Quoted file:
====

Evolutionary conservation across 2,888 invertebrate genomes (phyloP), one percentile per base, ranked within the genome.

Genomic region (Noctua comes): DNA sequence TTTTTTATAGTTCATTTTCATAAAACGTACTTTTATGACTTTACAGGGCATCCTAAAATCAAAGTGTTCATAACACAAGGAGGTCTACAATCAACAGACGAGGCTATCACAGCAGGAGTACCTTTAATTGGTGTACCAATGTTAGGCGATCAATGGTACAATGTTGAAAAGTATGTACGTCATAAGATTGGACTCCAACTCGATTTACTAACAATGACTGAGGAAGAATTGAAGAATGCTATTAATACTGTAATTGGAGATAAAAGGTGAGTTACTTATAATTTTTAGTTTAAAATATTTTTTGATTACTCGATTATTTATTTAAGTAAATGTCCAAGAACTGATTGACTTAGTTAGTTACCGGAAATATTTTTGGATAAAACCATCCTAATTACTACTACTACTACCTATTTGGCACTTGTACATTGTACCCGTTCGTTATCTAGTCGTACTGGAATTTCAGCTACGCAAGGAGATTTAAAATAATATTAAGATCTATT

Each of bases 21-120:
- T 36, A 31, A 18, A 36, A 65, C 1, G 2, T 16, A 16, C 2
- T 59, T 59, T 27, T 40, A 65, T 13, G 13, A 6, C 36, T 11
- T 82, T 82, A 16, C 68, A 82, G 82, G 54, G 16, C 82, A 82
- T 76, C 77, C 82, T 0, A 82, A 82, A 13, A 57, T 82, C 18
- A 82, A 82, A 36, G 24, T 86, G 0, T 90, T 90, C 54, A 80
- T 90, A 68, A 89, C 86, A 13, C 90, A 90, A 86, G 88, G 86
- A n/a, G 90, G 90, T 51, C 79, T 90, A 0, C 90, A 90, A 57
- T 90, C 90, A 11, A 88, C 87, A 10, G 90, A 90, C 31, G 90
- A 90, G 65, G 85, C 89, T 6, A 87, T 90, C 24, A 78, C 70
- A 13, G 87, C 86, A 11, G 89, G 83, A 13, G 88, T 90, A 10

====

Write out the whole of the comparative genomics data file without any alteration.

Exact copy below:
Evolutionary conservation across 2,888 invertebrate genomes (phyloP), one percentile per base, ranked within the genome.

Genomic region (Noctua comes): DNA sequence TTTTTTATAGTTCATTTTCATAAAACGTACTTTTATGACTTTACAGGGCATCCTAAAATCAAAGTGTTCATAACACAAGGAGGTCTACAATCAACAGACGAGGCTATCACAGCAGGAGTACCTTTAATTGGTGTACCAATGTTAGGCGATCAATGGTACAATGTTGAAAAGTATGTACGTCATAAGATTGGACTCCAACTCGATTTACTAACAATGACTGAGGAAGAATTGAAGAATGCTATTAATACTGTAATTGGAGATAAAAGGTGAGTTACTTATAATTTTTAGTTTAAAATATTTTTTGATTACTCGATTATTTATTTAAGTAAATGTCCAAGAACTGATTGACTTAGTTAGTTACCGGAAATATTTTTGGATAAAACCATCCTAATTACTACTACTACTACCTATTTGGCACTTGTACATTGTACCCGTTCGTTATCTAGTCGTACTGGAATTTCAGCTACGCAAGGAGATTTAAAATAATATTAAGATCTATT

Each of bases 21-120:
- T 36, A 31, A 18, A 36, A 65, C 1, G 2, T 16, A 16, C 2
- T 59, T 59, T 27, T 40, A 65, T 13, G 13, A 6, C 36, T 11
- T 82, T 82, A 16, C 68, A 82, G 82, G 54, G 16, C 82, A 82
- T 76, C 77, C 82, T 0, A 82, A 82, A 13, A 57, T 82, C 18
- A 82, A 82, A 36, G 24, T 86, G 0, T 90, T 90, C 54, A 80
- T 90, A 68, A 89, C 86, A 13, C 90, A 90, A 86, G 88, G 86
- A n/a, G 90, G 90, T 51, C 79, T 90, A 0, C 90, A 90, A 57
- T 90, C 90, A 11, A 88, C 87, A 10, G 90, A 90, C 31, G 90
- A 90, G 65, G 85, C 89, T 6, A 87, T 90, C 24, A 78, C 70
- A 13, G 87, C 86, A 11, G 89, G 83, A 13, G 88, T 90, A 10